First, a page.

Correction: UO adds 29 more positive student cases to last week’s covid count

9/28/2021 update: I reported yesterday, from UO’s covid tracking site, that there’d been only 1 covid case last week. Several readers pointed out they’d got an email yesterday saying there had been 29. Now the official count is up to 30. Note that they’ve also sorted the data on count rather than date, which is silly:

9/27/2021: With > 95% vax rates, only 1 new Covid case at UO last week:

From and

Returning UO faculty to enjoy anti-viral health benefits of steam heat and fresh air

The older your office or classroom, the more likely you are to survive teaching this fall and winter, because of quack Civil War era science. Bloomberg explains here:

… It turns out that the prodigious output of steam-heated buildings is the direct result of theories of infection control that were enlisted in the battle against the great global pandemic of 1918 and 1919. 

The Spanish Influenza, which caused just over 20,000 deaths in New York City alone, “changed heating once and for all.” That’s according to Dan Holohan, a retired writer, consultant, and researcher with extensive knowledge of heating systems and steam heating. (Among his many tomes on the topicThe Lost Art of Steam Heating, from 1992.)

Most radiator systems appeared in major American cities like New York City in the first third of the 20th century. This golden age of steam heat didn’t merely coincide with that pandemic: Beliefs about how to fight airborne illness influenced the design of heating systems, and created a persistent pain point for those who’ve cohabitated with a cranky old radiator. 

Health officials thought (correctly) that fresh air would ward off airborne diseases; then as now, cities rushed to move activities outdoors, from schools to courtrooms. When winter came, the need for fresh air didn’t abate. According to Holohan’s research, the Board of Health in New York City ordered that windows should remain open to provide ventilation, even in cold weather. In response, engineers began devising heating systems with this extreme use case in mind. Steam heating and radiators were designed to heat buildings on the coldest day of the year with all the windows open. 

The memories of the flu pandemic lingered. Engineering books from the 1920s often mentioned this need to design heating systems, notably the boilers and radiators, to operate with all windows open, a requirement of the “fresh air movement,” Holohan says. This health crusade, which has its roots in the post-Civil War era, saw fresh air as a necessity for good health; adherents believed that rooms with closed windows and tight airflow meant that others would breathe in your vapors and catch disease. The theory originated before modern germ theory, at a time when tuberculosis was a significant health threat. “They called unventilated air the ‘national poison,’” Holohan says. 

… A key proponent of the idea was Lewis Leeds, a health inspector for Union Army field hospitals who came to the conclusion that “vitiated,” or spoiled, air was the cause of the many diseases. The “spent breath” of the occupants of poorly ventilated homes contributed to 40% of the deaths in the country, he claimed, and often said “man’s own breath is his greatest enemy.”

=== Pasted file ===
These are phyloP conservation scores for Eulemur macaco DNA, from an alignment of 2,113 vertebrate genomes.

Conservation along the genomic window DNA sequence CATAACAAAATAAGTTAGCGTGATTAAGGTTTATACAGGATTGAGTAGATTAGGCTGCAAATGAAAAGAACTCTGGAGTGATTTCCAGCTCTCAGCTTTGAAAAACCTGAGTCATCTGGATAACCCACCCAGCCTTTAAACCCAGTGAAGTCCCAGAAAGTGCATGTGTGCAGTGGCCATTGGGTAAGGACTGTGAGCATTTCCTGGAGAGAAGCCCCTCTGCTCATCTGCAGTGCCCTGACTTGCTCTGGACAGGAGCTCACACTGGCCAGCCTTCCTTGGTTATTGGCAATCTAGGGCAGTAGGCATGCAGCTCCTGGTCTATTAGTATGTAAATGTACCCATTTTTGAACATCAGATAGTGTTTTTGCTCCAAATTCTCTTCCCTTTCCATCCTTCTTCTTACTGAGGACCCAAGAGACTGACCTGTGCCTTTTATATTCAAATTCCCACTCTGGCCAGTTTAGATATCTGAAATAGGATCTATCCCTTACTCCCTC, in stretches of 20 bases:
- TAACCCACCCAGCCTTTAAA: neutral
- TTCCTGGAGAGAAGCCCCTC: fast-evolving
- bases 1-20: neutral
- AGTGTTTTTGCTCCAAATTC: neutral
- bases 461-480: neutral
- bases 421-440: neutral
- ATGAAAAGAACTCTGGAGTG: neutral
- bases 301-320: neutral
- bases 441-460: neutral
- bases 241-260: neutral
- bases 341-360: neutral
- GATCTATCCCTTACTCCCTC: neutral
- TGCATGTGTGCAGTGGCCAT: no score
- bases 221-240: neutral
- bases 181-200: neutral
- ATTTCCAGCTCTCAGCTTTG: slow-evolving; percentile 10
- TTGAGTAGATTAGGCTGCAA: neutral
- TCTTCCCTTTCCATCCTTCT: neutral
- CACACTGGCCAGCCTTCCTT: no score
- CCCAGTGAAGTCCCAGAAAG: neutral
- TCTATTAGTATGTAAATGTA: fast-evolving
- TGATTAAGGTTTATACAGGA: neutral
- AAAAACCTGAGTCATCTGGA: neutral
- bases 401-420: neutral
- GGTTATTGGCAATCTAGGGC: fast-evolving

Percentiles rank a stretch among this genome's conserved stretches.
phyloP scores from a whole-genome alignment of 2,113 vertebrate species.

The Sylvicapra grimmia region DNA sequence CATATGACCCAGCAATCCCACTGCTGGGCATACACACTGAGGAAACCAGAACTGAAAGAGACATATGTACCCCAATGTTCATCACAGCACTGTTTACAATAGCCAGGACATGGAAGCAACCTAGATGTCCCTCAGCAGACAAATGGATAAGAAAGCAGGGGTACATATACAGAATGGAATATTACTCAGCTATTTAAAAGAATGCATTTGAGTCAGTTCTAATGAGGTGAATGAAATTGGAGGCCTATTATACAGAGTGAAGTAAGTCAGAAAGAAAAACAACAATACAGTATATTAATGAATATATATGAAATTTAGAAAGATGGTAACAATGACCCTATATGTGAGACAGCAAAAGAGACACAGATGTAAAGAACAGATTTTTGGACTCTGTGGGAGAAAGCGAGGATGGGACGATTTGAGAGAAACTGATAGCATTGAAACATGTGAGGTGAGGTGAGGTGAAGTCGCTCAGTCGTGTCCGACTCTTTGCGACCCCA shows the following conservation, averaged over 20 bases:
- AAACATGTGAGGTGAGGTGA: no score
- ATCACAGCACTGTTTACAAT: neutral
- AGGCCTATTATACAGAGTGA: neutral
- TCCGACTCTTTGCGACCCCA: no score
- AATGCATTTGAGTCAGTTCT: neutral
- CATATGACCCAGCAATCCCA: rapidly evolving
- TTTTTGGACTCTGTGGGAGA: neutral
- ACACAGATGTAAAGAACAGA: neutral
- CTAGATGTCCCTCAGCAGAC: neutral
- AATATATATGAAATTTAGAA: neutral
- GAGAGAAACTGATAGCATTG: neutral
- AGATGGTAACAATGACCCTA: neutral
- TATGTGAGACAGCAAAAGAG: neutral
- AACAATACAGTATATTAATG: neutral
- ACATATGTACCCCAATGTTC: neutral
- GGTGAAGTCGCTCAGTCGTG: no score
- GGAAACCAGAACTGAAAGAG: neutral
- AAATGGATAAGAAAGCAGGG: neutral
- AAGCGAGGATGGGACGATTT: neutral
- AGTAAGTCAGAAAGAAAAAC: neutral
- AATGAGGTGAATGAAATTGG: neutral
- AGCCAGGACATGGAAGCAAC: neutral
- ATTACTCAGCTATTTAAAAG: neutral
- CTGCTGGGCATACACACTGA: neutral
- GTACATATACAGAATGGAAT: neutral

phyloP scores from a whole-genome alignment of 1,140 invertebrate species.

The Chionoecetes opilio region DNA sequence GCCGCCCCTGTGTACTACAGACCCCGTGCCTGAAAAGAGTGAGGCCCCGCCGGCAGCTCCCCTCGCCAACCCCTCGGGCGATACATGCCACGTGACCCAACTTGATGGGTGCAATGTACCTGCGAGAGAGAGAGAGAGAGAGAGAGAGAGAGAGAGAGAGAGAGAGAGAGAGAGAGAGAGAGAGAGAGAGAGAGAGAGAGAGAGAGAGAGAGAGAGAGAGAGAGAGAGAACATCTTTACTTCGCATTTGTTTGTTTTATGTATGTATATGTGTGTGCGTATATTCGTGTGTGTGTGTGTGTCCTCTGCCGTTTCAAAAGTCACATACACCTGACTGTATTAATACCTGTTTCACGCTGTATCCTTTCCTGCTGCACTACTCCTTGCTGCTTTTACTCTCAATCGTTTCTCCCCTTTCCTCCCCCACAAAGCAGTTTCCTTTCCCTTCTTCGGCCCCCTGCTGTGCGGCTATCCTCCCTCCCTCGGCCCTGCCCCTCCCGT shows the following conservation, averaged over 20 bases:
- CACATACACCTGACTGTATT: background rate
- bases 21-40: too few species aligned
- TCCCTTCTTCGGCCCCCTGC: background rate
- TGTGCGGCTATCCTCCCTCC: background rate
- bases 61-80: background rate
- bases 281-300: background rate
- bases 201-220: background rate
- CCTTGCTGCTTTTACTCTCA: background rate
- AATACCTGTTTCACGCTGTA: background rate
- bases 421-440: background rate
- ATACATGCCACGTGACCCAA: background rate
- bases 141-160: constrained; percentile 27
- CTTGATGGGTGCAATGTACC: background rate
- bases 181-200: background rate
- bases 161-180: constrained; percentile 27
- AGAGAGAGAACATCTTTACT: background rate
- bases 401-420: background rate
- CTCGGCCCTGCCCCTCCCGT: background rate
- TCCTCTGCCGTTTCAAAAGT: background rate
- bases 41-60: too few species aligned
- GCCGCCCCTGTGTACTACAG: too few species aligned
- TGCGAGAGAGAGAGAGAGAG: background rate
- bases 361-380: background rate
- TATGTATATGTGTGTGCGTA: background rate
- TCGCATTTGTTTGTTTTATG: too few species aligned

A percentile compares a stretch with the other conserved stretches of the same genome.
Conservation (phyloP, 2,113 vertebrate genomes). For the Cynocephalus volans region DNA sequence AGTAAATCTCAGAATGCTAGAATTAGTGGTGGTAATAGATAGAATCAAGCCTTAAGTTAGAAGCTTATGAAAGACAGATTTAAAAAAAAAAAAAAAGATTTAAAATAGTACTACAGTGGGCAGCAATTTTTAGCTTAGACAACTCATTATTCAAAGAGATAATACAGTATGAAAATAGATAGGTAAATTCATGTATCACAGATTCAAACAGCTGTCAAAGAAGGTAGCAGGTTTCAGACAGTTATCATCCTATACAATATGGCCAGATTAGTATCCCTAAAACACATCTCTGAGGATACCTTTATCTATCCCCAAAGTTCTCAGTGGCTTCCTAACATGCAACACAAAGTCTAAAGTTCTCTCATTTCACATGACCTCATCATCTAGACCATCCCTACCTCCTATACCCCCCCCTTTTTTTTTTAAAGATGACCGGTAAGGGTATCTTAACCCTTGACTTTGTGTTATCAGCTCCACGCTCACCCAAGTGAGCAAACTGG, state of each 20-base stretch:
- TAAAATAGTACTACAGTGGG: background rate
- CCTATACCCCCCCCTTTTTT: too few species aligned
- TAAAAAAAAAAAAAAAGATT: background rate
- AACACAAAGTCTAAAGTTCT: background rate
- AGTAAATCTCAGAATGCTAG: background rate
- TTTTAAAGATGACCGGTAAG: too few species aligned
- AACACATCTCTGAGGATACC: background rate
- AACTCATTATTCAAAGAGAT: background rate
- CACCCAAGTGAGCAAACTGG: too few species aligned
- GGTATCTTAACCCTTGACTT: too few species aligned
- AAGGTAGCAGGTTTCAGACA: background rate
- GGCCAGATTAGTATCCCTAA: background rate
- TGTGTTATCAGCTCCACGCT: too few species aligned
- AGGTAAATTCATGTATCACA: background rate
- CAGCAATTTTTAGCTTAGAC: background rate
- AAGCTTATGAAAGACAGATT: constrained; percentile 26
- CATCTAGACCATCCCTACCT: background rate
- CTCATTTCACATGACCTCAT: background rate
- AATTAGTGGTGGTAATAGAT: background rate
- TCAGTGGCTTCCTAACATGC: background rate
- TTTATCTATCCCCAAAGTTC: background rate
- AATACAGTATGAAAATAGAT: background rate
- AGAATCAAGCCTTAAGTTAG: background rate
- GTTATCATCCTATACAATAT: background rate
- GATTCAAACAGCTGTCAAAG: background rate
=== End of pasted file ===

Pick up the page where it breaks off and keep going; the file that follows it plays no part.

I imagine this explains why the hall formerly known as Deady is hellishly hot, while by the time the HVAC engineers (OK, just HV) got around to PLC they cut things a bit closer on the heating margin.

Anyway, two days back in the office and I’m already learning stuff from hallway conversations again. Thanks to a PLC floormate for the link – not really sure who it was, what with the masks.

Student-Faculty ratio increased in 2020 as UO lost 193 teaching faculty

I’m guessing it will increase again this fall. Rumor is that it will be a banner year for student FTE. Net, we lost 193 faculty between 2019 and 2020, and I’m assuming will see another hit when this fall’s data is released. Meanwhile rumor has it that student credit hours will hit an all time high this fall.

From IR’s “Teaching Faculty to Student Ratio”[sic] page here:

Dean hosts zoom meeting to instruct faculty on mandatory in-person teaching policy

The Greeks had a word for this:

Sent on behalf of Harry Wonham, Divisional Dean for Humanities:

Dear Colleagues,

I have arranged with the Teaching Engagement Program to offer a Fall Teaching Overview for Humanities faculty Monday, September 20, 10:30am-12:00pm. Zoom link:

I’ll host the session, which we’ll record for colleagues with conflicting commitments.

This will be a chance, particularly for faculty teaching face-to-face courses, to come together to learn essential information, use the chat to log questions and share ideas, and draw on the support resources that are here to help us and our students.

We’ll highlight:
University COVID-19 policies related to classrooms and teaching;
Academic Council policies and guidance;
Technology-aided teaching support;
Practical strategies for enacting flexibility and teaching and learning masked;
Ideas for supporting student wellbeing and success—with the help of the Office of the Dean of Students, Counseling Services, and UESS.
Please let TEP and me know if you plan to join us:

Harry Wonham

Pres Schill appoints Josh Gordon as new “Faculty” Athletics Rep to NCAA

Gordon was one of the founders of the “Competition not Conflict” program, which ran sham undergraduate classes in the Law School with help from then Dean Michael Moffitt.

Dear Colleagues,

It is my pleasure to announce the appointment of Joshua Gordon, Woodard Family Foundation Fellow and senior instructor of sports business and law, as the UO’s next faculty athletics representative (FAR). In this role, Joshua will work with the president and the faculty to ensure the academic integrity of the intercollegiate program, promote the well-being of student-athletes, and support institutional control of athletics through oversight of compliance and student eligibility.